• Country D will be nearly bankrupt, gouging its citizens to pay for the wars the Leader (Hail, Leader!) is constantly waging and to upgrade its hardware to the newest, shiniest models. In addition, some percentage of the populace will have become radicalised and at least plotting against the Leader (Hail, Lead-Oh, forget it), if not in outright rebellion.
  • I have no idea what will be going on in Country C.
These are only things that will probably happen; and besides them, who knows? Country D could conquer the area entirely, Country A could undergo a Communist revolution and union with Country B, Country B could have a counter-revolution and embrace capitalism--I seriously do not know. That’s the beauty of thought experiments--you’re not constrained by the limits of practicality and probability. Anything could happen. These are just some thoughts.
 --Alex Adrian, 4/6/13
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[1] Just to prove my point, I offer the following evidence: We’re reading 1984 in my English class and were trying to come with three questions for discussion. I wanted to compare Ingsoc--the official Party ideology in the novel, Newspeak for “English socialism”--to various historical variants of socialism and Communism. My classmates didn’t have a clue as to what I was talking about, and I flew off the handle, ranting about how apathetic Americans are and how in two to three years they’re going to affect public policy and on and on...My mom convinced me that maybe architecture is a bad idea for a future career and that I should think about going into public policy.
 [2] I’m not counting the rich into this discussion; they get enough help and attention already.
 [3] Hey, wait a second; if the GOP ignored their science teachers in high school, maybe that’s why they don’t seem to believe in evolution...
 [4] Yes, you probably could do this experiment over a few months or weeks with several thousand college students, but where’s the fun in that?
 [5] Haven’t a clue as to what I wanted to write here.
 [6] Does anyone else think that it’s a bad idea to privatise the prison system? What you’re doing essentially is creating a market and demand for prisoners.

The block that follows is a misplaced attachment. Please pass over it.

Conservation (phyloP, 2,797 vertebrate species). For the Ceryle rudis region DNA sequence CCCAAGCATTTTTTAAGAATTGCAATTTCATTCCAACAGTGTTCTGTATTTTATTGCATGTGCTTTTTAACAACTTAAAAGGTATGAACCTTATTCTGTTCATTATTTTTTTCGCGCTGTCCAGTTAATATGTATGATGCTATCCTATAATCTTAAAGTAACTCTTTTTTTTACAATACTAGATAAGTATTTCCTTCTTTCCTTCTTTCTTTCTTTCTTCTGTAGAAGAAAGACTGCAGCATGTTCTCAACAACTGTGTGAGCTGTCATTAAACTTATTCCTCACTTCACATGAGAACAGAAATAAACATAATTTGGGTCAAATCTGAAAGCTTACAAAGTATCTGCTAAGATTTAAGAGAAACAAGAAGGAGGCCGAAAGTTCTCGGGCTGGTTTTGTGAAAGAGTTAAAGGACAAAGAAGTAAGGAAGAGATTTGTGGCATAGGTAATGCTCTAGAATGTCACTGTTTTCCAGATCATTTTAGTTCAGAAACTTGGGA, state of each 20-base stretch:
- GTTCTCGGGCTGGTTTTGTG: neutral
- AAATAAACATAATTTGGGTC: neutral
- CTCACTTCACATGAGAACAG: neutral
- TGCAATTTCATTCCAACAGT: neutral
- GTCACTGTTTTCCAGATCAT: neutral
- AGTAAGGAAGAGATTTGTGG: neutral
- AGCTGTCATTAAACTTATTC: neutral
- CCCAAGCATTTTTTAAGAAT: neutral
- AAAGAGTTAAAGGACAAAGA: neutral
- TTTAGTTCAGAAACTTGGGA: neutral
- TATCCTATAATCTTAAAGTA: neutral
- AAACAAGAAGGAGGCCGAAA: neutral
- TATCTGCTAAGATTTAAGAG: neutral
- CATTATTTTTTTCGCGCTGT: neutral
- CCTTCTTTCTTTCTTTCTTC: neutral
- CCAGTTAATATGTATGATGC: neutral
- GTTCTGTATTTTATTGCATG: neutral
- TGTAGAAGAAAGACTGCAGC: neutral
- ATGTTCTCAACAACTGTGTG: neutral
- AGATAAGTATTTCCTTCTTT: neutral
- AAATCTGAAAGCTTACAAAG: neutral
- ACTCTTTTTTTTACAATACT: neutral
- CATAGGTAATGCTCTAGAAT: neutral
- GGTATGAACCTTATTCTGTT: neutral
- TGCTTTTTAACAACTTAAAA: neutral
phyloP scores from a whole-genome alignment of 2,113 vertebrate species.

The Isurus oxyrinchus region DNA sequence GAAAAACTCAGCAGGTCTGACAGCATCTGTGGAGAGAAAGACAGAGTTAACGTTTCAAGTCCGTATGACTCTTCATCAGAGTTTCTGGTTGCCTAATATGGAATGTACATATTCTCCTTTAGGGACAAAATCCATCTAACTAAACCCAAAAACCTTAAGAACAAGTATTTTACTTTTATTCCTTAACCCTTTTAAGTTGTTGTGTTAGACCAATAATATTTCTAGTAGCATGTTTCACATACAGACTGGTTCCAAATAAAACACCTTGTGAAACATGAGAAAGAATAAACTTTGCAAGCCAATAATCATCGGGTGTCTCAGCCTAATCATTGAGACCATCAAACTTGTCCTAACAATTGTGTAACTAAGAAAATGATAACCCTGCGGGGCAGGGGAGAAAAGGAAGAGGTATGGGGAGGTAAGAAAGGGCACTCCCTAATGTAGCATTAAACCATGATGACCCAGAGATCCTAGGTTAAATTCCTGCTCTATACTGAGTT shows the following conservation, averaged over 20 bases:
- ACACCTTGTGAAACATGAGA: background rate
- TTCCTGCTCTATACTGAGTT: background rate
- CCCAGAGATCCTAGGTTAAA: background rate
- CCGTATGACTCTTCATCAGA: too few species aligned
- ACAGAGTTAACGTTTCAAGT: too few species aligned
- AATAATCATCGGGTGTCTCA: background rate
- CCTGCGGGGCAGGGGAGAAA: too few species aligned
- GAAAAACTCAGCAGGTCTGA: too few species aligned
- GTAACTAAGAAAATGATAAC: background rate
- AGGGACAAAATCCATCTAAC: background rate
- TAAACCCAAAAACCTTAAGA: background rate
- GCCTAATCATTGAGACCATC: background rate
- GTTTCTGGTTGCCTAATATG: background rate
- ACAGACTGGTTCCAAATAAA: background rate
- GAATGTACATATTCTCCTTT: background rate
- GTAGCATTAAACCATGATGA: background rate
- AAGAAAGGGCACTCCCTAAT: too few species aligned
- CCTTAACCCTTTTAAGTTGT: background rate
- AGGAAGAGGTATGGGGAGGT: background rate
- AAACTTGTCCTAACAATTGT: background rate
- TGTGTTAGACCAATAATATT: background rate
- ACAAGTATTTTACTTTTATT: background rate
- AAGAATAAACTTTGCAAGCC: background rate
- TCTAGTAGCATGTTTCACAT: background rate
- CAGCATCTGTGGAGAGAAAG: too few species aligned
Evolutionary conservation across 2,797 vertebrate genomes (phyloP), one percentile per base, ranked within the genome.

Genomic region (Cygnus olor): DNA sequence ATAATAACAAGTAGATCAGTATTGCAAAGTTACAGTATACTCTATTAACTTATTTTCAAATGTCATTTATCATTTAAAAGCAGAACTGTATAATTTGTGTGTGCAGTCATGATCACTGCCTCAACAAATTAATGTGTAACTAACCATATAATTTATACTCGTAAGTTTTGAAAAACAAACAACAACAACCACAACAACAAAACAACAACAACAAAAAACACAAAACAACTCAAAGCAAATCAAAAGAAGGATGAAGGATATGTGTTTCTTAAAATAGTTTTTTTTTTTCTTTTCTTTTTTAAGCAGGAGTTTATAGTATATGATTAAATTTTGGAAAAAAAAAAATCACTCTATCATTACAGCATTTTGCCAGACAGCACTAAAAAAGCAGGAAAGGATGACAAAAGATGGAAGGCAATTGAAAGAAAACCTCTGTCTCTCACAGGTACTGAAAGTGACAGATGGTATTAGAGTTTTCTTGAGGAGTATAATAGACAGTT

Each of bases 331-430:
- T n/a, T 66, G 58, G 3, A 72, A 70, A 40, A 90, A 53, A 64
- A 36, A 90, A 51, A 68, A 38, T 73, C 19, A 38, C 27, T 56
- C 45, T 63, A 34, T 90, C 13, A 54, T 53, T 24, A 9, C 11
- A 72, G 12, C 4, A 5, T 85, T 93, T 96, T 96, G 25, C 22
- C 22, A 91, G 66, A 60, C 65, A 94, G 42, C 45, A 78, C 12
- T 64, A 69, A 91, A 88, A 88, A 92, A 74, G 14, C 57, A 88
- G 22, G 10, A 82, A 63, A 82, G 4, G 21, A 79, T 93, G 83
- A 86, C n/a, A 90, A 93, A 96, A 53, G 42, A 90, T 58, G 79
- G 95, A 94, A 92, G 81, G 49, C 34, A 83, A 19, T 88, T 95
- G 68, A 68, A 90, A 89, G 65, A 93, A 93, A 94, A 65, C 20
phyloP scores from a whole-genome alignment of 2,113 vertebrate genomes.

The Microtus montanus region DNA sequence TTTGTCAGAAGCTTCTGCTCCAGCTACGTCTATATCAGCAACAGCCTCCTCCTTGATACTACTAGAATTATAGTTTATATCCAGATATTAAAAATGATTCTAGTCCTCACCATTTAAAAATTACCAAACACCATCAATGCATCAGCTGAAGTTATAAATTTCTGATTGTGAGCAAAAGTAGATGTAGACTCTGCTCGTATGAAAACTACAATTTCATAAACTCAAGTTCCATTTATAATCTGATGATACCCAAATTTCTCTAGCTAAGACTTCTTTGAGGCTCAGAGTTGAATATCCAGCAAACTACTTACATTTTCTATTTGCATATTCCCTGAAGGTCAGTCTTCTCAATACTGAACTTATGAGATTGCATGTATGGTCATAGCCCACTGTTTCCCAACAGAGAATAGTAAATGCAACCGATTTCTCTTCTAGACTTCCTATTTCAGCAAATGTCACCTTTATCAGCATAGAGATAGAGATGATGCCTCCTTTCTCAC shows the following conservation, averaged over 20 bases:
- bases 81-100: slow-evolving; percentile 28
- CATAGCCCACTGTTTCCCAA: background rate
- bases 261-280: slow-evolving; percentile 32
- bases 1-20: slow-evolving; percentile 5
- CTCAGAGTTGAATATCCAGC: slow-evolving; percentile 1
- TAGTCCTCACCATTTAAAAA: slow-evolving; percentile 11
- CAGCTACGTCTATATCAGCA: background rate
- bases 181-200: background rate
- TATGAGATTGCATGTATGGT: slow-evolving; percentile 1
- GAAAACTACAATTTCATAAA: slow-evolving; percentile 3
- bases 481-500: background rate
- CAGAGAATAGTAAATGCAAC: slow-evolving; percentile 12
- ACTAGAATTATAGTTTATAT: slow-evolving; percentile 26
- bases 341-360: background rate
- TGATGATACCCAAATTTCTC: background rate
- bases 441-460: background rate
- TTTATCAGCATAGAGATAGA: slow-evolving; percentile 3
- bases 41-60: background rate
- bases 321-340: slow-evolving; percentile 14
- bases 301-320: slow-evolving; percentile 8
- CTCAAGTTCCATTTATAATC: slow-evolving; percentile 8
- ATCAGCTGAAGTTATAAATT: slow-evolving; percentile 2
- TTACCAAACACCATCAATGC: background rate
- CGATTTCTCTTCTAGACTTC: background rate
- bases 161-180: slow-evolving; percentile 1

[7] Let’s not argue over whether the Soviet Union under Stalin was fascist or not, shall we? It’s a decent debate, but I don’t want blood on the carpet; bloodstains are very hard to get out. 
[8] Hail, Lead--Oh, you know the drill.
 [9] Basically, at least forty percent of the adult male population.
[10] Or, if we’re going to be Roman and shit about it, Dux; perhaps Duce, like Mussolini. Point is, Leader needs a fancy title. 
[11] Oh, yes, there will be salt mines. Y’ever hear of a totalitarian dictatorship where they didn’t have salt mines? Note: Find location with salt mines.
[12] Country A doesn’t have any real analogue, although it may, if the R’s have their way. Country B is based on any number of Communist countries; I’m thinking specifically of the Soviet Union. Country C is a moderate social democracy, probably closest to modern Germany. Country D is of course fascist, so probably looks a lot like Nazi Germany.
[13] Of course, there’ll be shortages. One of the problems of a command economy; it’s impossible to know what demand will be beforehand, so you guess. Generally, you low-ball it...
[14] You say this wouldn’t happen? That the free market, left to its own devices, will always make all people equally prosperous? Look around at America today; look at the inequality out there. Look at what thirty-odd years of free markets, absolutely unregulated, have brought, friend.

Tuesday, July 17, 2012

Sloganeering